Machu Picchu is absolutely amazing! It’s incredible to think that it was built so skillfully such a long time ago. Much like the meticulous city planning and architecture of Cusco, everything is well thought out and constructed with specific intentions in mind; each angle has meaning, every stone placed perfectly. JJ gave us a thorough tour of many different areas including the Temple of the Sun, Temple of the Condor, Temple of the Virgins. He showed us where the priests sacrificed women and llamas to Pachamama and the Espejos de Agua (water mirrors) where the people stargazes and searched the reflection of the constellations.

We boarded the 16:22 train from Aguas Calientes feeling fulfilled and inspired, albeit exhausted. The ride back was beautiful and I tried to fight impending sleep and keep my eyes open so I could continue looking out the window at the scenery.

The trek was a great success and I feel so lucky to have shared such a rewarding experience with the Sexy Llamas!.

Cusco, Peru (1)

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I fumbled my way through the Bogota airport at four o’clock in the morning (after a night out at Theatron) on my way to Lima, Peru. I was meeting Murray, my best friend from college, before everyone else flew in to meet up for our anxiously anticipated Peruvian adventure. Despite feeling groggy and exasperated, it was a happy reunion—she had come to join our Machu Picchu trek and the Juicebox Journey!

The flight to Cusco was a piece of cake and there was a car waiting for us when we arrived. It’s so much fun to see a dapper fellow holding a sign with your name on it when emerging from the chaos of baggage claim in a foreign country.

IMG_6358We had some time to explore Cusco before the others arrived, so we went to the main square, Plaza de Armas, to walk around and grab lunch. The Plaza is nestled at the base of rolling green mountains and flaunts picturesque ancient cathedrals. The town of Cusco is full of tourists on their way to or from Machu Picchu, so the many local businesses cater to that market—Plaza de Armas is loaded with multiethnic restaurants, souvenir shops and tour company offices.

After scouring Bogota for gay-friendly hot spots with Mark and Richard, my eyes lit up when I saw a giant rainbow flag waving above one of the main buildings downtown. Apparently Cusco’s official flag is a seven-striped rainbow design, the sight of which on buildings and bumper stickers reminded me of my hometown, San Francisco— although the Incan version takes on a completely different meaning.

IMG_0144Once Kyle and Meghan got settled into their hotel we all met up for dinner at some random joint by the Plaza and we were pleasantly surprised by a performance from an authentic Peruvian three-man band with tunes so lively we unquestioningly bought their ridiculously overpriced CD. The main guy was enthusiastically playing the guitar and vocals, another man played both the ukulele and the pan flute and the last guy kept the beat on a drum with his foot while playing guitar. They had one song, Pachamama, (which we learned means Mother Earth,) which got stuck in our heads for days. Even though the food was terrible we went back to the restaurant several times, bringing more friends and newfound fans with us to indulge in the vivacious music. Don’t be surprised if you find yourself bopping along to one of their jazzy tracks in the future if you’re ever hanging out with one of us…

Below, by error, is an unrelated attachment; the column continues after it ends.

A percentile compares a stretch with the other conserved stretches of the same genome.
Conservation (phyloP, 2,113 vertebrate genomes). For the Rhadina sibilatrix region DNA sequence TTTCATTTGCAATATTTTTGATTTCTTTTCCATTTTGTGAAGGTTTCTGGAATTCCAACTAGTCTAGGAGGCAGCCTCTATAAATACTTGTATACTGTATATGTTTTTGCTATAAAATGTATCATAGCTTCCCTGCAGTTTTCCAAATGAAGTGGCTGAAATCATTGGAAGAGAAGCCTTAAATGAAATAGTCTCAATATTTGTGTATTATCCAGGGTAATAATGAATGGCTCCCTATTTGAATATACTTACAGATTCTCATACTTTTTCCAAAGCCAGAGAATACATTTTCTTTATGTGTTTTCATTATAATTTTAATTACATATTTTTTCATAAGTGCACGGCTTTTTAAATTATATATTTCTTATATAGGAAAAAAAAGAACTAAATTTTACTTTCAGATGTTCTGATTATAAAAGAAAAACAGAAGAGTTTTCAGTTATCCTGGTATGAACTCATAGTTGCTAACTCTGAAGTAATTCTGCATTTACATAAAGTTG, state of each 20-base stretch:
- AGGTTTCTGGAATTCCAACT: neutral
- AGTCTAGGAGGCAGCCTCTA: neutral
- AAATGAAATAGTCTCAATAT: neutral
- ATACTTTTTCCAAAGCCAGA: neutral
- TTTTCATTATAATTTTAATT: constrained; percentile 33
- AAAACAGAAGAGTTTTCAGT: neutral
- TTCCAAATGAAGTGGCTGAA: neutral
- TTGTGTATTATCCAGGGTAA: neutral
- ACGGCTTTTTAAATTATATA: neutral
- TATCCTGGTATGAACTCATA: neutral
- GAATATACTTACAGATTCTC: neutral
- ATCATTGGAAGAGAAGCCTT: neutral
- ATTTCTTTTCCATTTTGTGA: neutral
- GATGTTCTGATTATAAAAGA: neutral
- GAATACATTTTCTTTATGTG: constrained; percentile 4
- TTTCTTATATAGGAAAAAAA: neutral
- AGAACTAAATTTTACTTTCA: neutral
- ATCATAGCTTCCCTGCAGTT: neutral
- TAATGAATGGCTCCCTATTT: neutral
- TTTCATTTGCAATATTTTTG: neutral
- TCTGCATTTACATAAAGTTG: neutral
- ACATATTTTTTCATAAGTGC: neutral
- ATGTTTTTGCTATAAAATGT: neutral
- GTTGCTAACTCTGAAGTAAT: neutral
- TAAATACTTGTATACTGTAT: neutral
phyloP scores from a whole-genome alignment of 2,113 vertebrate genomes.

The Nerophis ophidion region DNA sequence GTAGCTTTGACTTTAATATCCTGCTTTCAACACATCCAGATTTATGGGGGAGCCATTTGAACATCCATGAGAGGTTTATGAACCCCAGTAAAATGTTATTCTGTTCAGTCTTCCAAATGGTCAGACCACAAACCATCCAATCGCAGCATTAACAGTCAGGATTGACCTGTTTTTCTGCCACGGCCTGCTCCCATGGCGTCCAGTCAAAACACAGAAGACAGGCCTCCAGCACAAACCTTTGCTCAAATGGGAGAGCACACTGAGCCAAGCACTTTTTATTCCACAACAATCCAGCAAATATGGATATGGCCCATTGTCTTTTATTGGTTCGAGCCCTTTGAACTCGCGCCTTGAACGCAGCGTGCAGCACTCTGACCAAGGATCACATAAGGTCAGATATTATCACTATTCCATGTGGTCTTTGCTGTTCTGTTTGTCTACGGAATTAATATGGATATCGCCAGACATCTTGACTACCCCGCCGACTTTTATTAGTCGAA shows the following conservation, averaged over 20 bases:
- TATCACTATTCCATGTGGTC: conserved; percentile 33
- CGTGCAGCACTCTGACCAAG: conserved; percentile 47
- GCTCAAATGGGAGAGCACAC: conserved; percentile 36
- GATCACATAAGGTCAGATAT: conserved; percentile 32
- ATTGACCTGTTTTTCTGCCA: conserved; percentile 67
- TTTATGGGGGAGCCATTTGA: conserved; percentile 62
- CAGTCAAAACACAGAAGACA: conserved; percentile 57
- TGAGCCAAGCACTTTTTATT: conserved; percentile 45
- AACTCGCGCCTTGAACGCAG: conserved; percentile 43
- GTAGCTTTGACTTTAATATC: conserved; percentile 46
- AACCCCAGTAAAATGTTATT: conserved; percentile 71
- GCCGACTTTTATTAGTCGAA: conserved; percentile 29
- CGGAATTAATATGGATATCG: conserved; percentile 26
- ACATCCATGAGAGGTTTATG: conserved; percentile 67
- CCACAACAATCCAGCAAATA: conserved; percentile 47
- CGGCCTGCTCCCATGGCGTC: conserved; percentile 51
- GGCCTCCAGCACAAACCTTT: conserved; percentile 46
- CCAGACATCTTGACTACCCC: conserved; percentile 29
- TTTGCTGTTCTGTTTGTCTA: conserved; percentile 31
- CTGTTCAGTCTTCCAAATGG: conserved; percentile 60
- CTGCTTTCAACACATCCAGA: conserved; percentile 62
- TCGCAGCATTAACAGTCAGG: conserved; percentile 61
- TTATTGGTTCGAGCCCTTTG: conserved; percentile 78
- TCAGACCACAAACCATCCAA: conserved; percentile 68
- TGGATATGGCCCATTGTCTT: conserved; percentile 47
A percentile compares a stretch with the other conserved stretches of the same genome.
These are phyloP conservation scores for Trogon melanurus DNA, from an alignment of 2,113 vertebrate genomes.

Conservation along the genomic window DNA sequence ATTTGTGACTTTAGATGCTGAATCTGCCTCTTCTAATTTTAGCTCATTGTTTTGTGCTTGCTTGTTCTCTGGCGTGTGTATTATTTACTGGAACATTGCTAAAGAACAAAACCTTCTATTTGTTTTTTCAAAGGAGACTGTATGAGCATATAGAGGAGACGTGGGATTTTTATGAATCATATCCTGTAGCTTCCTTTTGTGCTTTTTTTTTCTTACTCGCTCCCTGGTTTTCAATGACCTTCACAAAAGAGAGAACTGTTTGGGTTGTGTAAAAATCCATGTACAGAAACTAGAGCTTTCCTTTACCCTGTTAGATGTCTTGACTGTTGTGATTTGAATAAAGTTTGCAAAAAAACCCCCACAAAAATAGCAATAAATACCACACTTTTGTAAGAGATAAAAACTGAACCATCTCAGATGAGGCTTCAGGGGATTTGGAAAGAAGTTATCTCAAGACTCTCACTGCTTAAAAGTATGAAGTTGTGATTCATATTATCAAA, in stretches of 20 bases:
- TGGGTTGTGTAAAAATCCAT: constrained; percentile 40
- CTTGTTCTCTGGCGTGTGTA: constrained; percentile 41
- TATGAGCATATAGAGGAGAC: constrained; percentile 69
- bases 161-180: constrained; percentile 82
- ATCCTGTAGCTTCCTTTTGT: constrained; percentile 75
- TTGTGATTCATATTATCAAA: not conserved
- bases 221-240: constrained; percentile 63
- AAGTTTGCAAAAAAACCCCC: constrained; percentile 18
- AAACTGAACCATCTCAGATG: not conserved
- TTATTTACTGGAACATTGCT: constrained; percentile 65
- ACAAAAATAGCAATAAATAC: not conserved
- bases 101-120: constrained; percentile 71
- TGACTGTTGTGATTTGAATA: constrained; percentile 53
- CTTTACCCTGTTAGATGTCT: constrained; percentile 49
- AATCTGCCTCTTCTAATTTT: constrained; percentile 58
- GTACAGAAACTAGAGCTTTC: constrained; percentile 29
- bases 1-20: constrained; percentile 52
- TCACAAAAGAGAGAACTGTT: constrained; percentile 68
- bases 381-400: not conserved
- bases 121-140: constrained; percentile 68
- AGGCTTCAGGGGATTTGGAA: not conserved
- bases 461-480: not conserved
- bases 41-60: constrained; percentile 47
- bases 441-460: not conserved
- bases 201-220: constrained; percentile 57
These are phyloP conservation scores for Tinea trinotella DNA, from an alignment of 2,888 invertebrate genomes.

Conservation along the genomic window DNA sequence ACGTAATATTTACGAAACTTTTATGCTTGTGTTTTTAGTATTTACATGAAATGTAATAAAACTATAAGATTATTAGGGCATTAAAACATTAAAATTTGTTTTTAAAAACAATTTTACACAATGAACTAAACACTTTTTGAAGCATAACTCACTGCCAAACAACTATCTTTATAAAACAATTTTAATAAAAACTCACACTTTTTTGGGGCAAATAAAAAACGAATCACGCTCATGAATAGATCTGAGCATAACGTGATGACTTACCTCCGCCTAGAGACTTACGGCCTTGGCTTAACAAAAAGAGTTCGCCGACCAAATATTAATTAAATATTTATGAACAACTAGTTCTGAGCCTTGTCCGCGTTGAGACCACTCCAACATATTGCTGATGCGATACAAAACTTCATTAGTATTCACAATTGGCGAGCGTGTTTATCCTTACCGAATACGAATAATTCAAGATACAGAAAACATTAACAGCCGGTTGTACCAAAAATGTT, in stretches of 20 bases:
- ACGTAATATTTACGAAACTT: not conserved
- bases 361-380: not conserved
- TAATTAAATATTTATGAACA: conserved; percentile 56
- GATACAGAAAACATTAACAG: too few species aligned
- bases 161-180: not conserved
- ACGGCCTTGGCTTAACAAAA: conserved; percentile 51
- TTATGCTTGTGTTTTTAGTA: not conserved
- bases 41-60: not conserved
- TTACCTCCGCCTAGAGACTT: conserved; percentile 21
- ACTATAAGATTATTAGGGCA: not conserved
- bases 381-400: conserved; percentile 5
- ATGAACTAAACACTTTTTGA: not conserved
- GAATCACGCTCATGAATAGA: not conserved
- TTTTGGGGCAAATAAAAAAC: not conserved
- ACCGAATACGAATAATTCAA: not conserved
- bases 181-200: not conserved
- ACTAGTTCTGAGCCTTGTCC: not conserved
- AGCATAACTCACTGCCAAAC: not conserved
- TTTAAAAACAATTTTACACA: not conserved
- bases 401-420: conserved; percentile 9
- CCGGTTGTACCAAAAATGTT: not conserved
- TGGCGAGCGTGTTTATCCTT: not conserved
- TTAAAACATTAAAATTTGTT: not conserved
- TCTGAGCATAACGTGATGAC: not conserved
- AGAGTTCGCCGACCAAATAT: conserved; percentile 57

The textiles and style in Peru are especially alluring, and once the rest of our crew arrived (Kyle and Meghan, the Sells, Skoty and Chris,) we did some major damage on the shopping front. There are tons of street markets and stalls throughout Cusco selling beautiful Peruvian sweaters, scarves and gloves made of brightly dyed alpaca wool. Each piece, although aesthetically similar, is a little bit different. The intricacies are beautiful and we loaded up on cold weather accessories for the trek as well as gifts for friends and family back home.

The locals in Cusco have such incredible fashion sense—and I don’t think they realize it! Instead of stressing over coordinating their outfits or wearing the latest trends, the men, women and children don traditional pieces that are individually stunning and look surprisingly attractive as a whole. For example—a fuchsia top embroidered with multicolored flowers, an olive knee-length skirt and black leg warmers over hiking boots. Sounds strange but looks gorgeous!!

IMG_6255The day after everyone got to town, we went for a hiking tour with the shaman, Greg. He met us early in the morning and led us through the city, giving us information on the landmarks and legends of Cusco. We were all able to feel the energy of the area. In Quechua, the traditional language in Peru, “Cusco” means navel—the city was named so because it was believed to be the center of the universe, the birthplace of men and the navel of the world.

Greg the Shaman also taught us a lot about Inca spiritual beliefs, which were fascinating. This is where we first learned about the Chakana, as well as the legend of the snake, puma and condor in Incan culture.

chakanaThe Chakana, or the Andean Cross, is a central symbol in Inca spirituality and is still ubiquitous in Peru today. Every step, point and axis of the cross has a specific meaning. It represents the phases of life, the levels of existence, the elements and directions. It also characterizes the snake, puma, and condor, representing the underworld, the middle world and the upper world, respectively.

We climbed about 500 steps to get up to Saqsayhuaman, an Incan archeological park abounding with llamas and sacred ruins. Greg led us through several prayer and meditation ceremonies in antiquated temples while we hiked through the breathtaking scenery. We had to get back to the hostel by nightfall for our Machu Picchu orientation, but the day’s journey prepped us for what was to come..